I didn’t know my Grandma Shirley. She died well before I was born, and my grandfather remarried a year later to the woman whom I call Grandma. But I heard a lot about Grandma Shirley growing up. She was after all my father’s biological mother and she raised him from birth until her death in the mid-seventies. All her children were grown.
She made an impact on their lives.
They never understood why I didn’t feel quite the connection to Grandma Shirley as they did, so they talked about her often, as if she was still around and still alive. Weird at first, I got used to it after awhile, and after I made it clear that my Grandma was not Grandma Shirley.
This impact that Grandma Shirley left on her children is lasting. They still talk about her today, forty or so years after her death. They tell stories, they talk about her, they share about her. While yes, you expect this with any child who has lost a parent, the way my aunts and uncle carry on about their mom is a bit different.
They don’t want to lose her essence. They don’t want to lose the legacy that she left them. It’s important to them. It’s what gives them meaning and purpose, and how they function and see the world. Not as children who lost a mother too early to cancer, but as children who grew up with this strong woman who loved them, who knew and was a part of high society in Boston, and who taught them how to act in this world.
I didn’t get those lessons. Like I said before, Grandma Shirley died well before I was born, and my grandfather wasn’t want to talk about her at all. She wasn’t the love of his life, even though they were married for so long. Shirley wasn’t a woman who loved him with her whole heart. But even though I didn’t know her, she still left a legacy in me.
This is her purse. Her church purse, to be exact. My grandma gave it to me when I was in eighth grade. For various reasons, she was worried I would never have anything of my Grandma Shirley to remember her by or to know her by, she was worried my dad’s sisters and brother wouldn’t think to give me anything, so she gave it to me before she died.
I was amazed when I received the gift. I opened it up, and my Grandma took me through each item in it. I should probably have mentioned that my Grandma and Grandma Shirley were best friends before Grandma Shirley died, so my Grandma knew my Grandma Shirley very well. They’d gone to church together. They’d spent time together, listened to each other, learned about each other.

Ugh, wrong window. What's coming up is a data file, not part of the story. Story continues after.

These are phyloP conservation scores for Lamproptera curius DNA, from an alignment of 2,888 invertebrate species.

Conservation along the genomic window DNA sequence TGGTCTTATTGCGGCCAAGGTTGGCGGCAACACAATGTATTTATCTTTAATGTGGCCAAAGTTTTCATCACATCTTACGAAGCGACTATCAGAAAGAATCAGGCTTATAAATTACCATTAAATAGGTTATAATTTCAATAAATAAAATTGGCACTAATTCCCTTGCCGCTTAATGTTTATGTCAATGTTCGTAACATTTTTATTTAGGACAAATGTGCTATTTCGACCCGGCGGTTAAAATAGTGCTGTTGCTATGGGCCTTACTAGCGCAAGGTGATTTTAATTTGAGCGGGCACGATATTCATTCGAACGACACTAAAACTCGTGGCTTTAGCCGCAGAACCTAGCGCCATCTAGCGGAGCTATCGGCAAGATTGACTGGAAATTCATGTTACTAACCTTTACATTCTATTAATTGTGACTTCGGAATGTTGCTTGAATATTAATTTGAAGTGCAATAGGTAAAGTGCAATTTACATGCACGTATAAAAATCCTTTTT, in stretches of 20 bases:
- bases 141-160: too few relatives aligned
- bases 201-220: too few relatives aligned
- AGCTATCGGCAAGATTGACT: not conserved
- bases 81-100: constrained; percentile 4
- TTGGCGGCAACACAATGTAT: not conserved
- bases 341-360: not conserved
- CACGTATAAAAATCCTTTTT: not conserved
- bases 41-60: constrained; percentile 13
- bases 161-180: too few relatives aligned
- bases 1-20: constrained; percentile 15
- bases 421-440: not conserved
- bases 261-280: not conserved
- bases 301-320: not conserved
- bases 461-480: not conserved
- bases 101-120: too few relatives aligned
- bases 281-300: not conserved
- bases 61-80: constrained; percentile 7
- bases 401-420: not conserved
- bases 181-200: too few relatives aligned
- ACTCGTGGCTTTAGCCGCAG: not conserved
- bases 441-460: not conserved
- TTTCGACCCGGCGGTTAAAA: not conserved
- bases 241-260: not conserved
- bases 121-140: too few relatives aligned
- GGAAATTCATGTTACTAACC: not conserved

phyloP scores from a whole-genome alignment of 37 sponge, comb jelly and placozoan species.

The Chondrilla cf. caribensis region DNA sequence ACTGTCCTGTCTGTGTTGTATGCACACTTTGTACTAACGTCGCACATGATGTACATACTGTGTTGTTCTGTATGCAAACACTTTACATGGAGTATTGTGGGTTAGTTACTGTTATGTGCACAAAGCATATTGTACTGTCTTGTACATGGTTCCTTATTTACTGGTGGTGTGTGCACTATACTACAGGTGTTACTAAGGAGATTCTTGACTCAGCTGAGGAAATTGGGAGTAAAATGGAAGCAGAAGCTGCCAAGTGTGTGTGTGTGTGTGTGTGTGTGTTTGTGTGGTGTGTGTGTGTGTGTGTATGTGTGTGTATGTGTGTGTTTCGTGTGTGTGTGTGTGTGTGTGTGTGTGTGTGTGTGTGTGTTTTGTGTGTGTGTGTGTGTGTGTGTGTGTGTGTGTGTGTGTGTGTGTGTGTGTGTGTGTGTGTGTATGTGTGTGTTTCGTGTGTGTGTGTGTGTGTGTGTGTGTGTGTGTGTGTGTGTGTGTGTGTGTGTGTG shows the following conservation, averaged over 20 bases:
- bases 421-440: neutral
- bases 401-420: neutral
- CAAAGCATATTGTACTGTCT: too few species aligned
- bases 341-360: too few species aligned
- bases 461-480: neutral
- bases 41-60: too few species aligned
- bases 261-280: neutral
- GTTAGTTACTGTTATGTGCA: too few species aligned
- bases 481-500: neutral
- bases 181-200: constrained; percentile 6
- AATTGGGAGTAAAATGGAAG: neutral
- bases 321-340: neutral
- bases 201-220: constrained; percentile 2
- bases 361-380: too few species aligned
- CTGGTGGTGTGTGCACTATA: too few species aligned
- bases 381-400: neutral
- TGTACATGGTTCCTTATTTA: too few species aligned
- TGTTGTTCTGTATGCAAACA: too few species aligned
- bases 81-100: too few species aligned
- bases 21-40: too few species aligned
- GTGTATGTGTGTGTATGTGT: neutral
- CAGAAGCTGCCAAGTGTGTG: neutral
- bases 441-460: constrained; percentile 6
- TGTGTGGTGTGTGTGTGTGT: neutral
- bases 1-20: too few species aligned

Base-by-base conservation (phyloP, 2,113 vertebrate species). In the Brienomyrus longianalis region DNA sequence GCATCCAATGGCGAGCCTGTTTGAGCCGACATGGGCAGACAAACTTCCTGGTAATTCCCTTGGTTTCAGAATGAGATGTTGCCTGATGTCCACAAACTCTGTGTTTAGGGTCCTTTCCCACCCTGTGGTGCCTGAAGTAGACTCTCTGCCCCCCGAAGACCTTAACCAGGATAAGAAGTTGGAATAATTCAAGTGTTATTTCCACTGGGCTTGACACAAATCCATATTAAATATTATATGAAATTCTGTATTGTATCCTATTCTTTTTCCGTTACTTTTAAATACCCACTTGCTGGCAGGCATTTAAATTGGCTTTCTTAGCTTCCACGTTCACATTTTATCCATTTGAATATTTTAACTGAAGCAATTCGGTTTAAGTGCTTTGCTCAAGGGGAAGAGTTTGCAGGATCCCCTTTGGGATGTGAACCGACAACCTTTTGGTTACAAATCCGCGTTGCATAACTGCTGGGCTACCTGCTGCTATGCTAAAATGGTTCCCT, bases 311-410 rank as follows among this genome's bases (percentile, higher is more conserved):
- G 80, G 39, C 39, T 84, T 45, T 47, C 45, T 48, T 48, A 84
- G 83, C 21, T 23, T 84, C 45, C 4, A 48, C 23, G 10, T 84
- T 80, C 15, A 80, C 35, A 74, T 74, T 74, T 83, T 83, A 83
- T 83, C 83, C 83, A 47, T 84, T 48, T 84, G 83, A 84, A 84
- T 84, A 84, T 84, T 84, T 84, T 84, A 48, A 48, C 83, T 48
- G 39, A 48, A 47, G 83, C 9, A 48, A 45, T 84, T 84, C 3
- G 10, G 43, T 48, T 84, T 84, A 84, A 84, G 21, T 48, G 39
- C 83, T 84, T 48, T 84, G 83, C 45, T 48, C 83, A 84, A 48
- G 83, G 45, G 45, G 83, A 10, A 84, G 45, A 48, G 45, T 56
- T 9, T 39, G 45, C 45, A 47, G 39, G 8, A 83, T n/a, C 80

This purse contains everything I have from my Grandma Shirley except her genetics. I don’t have any pictures of her. I don’t have anything else that was once hers. It has her gloves that she’d wear each Sunday—back in those days it was considered proper for women to wear gloves and cover their heads while in church. It has a little coin pouch for tithing and offerings. It has a tiny hymnal, which I can barely read the songs in there and I have no clue how she managed to do it. It has a New Testament, worn and worked as she would have opened it and read it many times throughout the service.
This is what I know of my Grandma Shirley. This is how I am connected to her. When I asked “What do these mean?” I was given the answer, the answer of generations past…this means she had faith, strong faith, faith that led her through life and taught her how to go about her day. This means my Grandma Shirley was a follower of God, going where God told her to and doing what was commanded of her.
This is her legacy.
We each have a legacy. Whether you think about it or not, our legacy is important. It’s not just what we leave with our children, or an inheritance, or our good looks. Our legacy is our faith. It’s the beliefs we hold true to our hearts, our deep connection with our Creator, the moments when we know God will part the waters and let us walk through the storm unscathed.
In this passage, Joshua was teaching his people the meaning of leaving a legacy. The meaning of leaving behind something for remembrance, something that would help tell the story of all God had done. Twelve stones. Joshua set them up in a place he knew his people would return to and be around, a place he knew these stones would be gazed upon and seen daily.
Our faith needs to be like that. Our children, grandchildren, our neighbors, and friends should know what we’re leaving behind, that we’re a God-fearing, God-loving people, a people who welcomes those who are hurting and suffering, who lifts up in prayer all those who are in need, who teaches the strength of faith that generations before us have had.
This church has people like that. You know the stories. I’ve heard them. I will continue to hear them as I talk to each and every one of you. These are our faith stories, our legacy, the impact that this church is leaving behind in this community. But we can’t stop now. We can’t stop making an impact, we can’t stop leaving our legacy.
When that stops, the faith dies, the church dies. The impact we’ve made in the past becomes less and less important until something else takes over for it. My family has not stopped telling me stories about my Grandma Shirley. They don’t stop telling my cousins, either. She died in the mid-seventies, but we know who she was. None of us met her, but we know what kind of woman she was and how she raised her children. My aunts and uncle did not stop her legacy from growing. They encouraged it, they nurtured it, they continued to teach what Grandma Shirley had taught.
My Grandma, who was not a familial relation by blood, continued to share Grandma Shirley’s legacy. She carried on the stories as an adopted member of the Smith family. Our calling is the same. Each and every one of us is adopted into God’s family. We are all members, and we all carry the weight of leaving the legacy of God’s impact in our lives, of our faith in those around us, those in this church and those in the community.
This is our legacy.